"I believe that it will not open to tourists in the next three archaeological seasons [lasts from September to May], since no more than 30 percent of the city has been discovered. The excavations will continue in the coming seasons", Yassin said.
According to the archaeologist, the find is unique, as it gives insight into the technology of construction and the planning of settlements and residential quarters in ancient Egypt.
"Everything that has already been discovered is of great value and goes back to the period of the reign of Amenhotep III", he said. Amenhotep III is the ninth pharaoh of the famous 18th dynasty, who ruled from 1391 to 1353 BC.
"Therefore, in the coming seasons, we expect new discoveries in these areas, possibly including tombs", Yassin added.
The archaeologist recalled that Amenhotep III ruled Egypt during the peak of its prosperity. The son of Amenhotep III, Amenhotep IV, known as Akhenaten, moved the capital of the ancient Egyptian state to Tell El-Amarna and sought to introduce the cult of the one sun god.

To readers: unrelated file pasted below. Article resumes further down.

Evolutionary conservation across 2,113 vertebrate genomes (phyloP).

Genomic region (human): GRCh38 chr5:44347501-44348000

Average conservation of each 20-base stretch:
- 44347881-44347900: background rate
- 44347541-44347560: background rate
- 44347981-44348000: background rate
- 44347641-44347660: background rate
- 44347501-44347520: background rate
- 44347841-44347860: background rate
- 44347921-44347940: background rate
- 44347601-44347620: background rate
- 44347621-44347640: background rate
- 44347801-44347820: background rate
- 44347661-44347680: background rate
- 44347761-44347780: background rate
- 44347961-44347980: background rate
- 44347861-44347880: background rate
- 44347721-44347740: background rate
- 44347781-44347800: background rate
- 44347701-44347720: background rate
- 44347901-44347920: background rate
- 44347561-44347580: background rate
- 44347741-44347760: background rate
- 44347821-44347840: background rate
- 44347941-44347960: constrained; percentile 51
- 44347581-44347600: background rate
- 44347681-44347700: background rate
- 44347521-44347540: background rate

"Based on this, it is possible that religion originated from Thebes, and not ... Tell El-Amarna", Yassin continued.
The director general of west bank antiquities in Luxor also refuted allegations that the lost "golden city" was actually discovered by French archaeologists in the 1930s.
He explained that the rediscovered site is located very far from what was unearthed by a French archaeologist in 1936.
On Thursday, the Egyptian Ministry of Tourism and Antiquities revealed to the world the city that had been buried under sands near the modern-day city of Luxor for over 3,000 years. The largest ancient settlement ever discovered in Egypt was uncovered by a team led by archaeologist Zahi Hawass in September. Hawass told Sputnik earlier in the week that it would take at least 10 years to fully excavate the ancient city, dubbed The Rise of Aten.